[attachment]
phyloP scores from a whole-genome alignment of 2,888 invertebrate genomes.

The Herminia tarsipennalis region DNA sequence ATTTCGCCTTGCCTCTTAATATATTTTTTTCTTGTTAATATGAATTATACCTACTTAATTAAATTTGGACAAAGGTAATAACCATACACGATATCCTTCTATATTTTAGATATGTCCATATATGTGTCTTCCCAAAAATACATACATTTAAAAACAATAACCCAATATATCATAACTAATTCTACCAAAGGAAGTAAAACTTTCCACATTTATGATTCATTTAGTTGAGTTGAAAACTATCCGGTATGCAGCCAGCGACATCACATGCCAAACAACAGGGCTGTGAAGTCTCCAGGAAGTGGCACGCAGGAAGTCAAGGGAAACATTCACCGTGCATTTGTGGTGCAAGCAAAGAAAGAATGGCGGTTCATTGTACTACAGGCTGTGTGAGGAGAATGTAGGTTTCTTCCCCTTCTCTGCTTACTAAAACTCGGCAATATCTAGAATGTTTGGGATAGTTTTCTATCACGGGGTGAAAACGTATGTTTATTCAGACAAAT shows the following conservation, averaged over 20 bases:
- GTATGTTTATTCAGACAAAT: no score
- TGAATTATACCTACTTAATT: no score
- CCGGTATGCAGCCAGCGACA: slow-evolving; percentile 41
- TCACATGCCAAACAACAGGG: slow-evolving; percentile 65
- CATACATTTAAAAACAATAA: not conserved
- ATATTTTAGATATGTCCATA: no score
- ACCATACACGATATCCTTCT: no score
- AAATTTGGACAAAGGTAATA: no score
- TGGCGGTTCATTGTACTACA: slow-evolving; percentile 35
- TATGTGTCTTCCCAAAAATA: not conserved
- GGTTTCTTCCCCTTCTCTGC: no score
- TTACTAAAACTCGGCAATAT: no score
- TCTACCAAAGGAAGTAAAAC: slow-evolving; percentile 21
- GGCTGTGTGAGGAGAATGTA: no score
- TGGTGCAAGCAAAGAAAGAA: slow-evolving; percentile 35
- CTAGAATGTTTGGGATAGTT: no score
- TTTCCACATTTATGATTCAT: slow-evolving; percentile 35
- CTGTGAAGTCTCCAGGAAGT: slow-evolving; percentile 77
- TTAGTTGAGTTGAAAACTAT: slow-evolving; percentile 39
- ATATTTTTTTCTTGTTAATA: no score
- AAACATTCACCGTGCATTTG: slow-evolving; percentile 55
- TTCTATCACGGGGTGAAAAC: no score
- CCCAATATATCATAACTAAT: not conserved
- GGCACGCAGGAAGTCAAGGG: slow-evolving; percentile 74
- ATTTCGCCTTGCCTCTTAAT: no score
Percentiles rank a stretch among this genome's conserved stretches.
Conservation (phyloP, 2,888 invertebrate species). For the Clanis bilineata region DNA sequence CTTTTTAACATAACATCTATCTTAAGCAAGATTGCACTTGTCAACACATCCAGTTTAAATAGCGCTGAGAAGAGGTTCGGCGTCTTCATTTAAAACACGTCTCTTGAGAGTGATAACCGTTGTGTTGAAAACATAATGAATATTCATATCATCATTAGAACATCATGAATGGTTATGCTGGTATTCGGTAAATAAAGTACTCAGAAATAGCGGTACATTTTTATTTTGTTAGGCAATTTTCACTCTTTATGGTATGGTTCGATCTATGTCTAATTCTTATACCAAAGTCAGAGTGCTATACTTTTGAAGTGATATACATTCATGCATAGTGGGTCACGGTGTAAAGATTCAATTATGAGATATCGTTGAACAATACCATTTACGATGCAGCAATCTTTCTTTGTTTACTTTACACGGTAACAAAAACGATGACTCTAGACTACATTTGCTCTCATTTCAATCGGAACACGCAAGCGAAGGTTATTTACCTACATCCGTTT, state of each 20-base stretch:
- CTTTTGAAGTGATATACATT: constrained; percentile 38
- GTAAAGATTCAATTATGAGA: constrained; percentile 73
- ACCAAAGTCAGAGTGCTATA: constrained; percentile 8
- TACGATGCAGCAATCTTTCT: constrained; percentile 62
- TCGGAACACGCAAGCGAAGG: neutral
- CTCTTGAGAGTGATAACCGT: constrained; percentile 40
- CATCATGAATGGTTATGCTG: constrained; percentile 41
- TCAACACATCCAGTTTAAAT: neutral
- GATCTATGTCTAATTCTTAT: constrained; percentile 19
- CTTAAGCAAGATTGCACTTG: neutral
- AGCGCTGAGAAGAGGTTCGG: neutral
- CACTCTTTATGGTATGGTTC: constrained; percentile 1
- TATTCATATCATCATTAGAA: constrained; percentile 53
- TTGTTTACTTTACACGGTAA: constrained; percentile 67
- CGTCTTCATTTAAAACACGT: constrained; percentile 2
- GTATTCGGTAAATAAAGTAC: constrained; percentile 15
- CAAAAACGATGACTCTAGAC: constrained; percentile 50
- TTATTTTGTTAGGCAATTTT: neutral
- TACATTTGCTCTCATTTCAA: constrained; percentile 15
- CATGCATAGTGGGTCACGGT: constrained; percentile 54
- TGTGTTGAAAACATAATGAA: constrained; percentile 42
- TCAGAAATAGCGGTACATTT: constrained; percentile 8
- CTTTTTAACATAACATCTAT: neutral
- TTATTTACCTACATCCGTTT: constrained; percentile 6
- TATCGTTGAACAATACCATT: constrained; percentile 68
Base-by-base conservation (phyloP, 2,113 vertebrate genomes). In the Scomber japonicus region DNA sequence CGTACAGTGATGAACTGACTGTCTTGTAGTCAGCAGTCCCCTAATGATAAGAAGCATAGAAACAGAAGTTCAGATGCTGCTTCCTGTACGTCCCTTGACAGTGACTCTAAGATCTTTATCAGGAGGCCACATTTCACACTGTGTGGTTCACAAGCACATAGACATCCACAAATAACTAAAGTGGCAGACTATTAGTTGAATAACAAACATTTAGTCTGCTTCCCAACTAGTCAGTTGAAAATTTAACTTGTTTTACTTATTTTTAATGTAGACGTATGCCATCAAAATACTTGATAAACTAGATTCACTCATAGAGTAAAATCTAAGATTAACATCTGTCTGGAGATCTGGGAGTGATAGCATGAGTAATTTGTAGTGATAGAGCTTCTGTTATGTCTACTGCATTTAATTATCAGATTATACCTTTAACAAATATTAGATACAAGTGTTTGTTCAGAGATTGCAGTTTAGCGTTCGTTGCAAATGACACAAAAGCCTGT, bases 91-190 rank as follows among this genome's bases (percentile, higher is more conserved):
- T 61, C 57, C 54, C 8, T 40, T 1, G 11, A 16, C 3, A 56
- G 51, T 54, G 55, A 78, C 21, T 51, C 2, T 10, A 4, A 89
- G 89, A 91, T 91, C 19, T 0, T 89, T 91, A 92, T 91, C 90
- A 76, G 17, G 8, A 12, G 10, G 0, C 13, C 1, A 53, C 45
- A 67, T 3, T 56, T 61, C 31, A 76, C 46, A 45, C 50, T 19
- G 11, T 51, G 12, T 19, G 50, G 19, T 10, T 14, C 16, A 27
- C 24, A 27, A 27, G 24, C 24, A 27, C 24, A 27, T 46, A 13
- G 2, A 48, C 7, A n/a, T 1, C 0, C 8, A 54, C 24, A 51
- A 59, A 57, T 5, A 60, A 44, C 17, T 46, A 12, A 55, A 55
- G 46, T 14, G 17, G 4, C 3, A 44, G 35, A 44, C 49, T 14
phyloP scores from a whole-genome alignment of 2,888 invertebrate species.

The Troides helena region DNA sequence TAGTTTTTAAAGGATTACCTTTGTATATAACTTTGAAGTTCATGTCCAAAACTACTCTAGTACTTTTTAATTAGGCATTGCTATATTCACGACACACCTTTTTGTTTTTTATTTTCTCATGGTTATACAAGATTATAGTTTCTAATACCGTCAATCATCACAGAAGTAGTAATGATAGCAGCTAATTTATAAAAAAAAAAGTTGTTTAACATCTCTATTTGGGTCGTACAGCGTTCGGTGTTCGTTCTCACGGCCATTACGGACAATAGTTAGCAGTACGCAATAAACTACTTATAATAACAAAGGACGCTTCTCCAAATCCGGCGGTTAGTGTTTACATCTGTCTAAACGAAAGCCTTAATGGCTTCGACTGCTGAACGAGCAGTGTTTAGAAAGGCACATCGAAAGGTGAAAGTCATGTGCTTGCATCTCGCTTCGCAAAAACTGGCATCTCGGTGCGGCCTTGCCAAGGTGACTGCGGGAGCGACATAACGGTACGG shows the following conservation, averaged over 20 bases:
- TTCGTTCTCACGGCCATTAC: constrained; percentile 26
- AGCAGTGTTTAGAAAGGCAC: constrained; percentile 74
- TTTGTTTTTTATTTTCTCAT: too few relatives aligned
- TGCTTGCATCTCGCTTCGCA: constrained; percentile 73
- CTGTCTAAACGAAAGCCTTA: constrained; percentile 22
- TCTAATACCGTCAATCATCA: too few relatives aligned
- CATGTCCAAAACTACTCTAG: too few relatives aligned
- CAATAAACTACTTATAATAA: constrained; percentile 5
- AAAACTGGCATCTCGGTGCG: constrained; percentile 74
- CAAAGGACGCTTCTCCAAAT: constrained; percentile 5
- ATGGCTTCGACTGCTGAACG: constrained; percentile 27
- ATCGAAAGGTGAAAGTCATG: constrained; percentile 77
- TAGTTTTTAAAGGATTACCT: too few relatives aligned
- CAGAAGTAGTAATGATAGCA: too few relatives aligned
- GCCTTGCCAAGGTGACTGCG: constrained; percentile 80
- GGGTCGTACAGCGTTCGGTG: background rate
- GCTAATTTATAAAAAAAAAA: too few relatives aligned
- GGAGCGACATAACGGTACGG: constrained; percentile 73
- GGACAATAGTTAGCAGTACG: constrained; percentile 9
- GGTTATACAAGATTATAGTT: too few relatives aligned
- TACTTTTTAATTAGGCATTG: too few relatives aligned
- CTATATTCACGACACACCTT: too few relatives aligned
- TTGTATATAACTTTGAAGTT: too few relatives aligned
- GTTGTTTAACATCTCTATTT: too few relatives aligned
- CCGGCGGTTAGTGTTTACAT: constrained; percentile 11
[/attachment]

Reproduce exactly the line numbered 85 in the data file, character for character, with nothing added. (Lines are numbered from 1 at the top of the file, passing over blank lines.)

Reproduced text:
- GGAGCGACATAACGGTACGG: constrained; percentile 73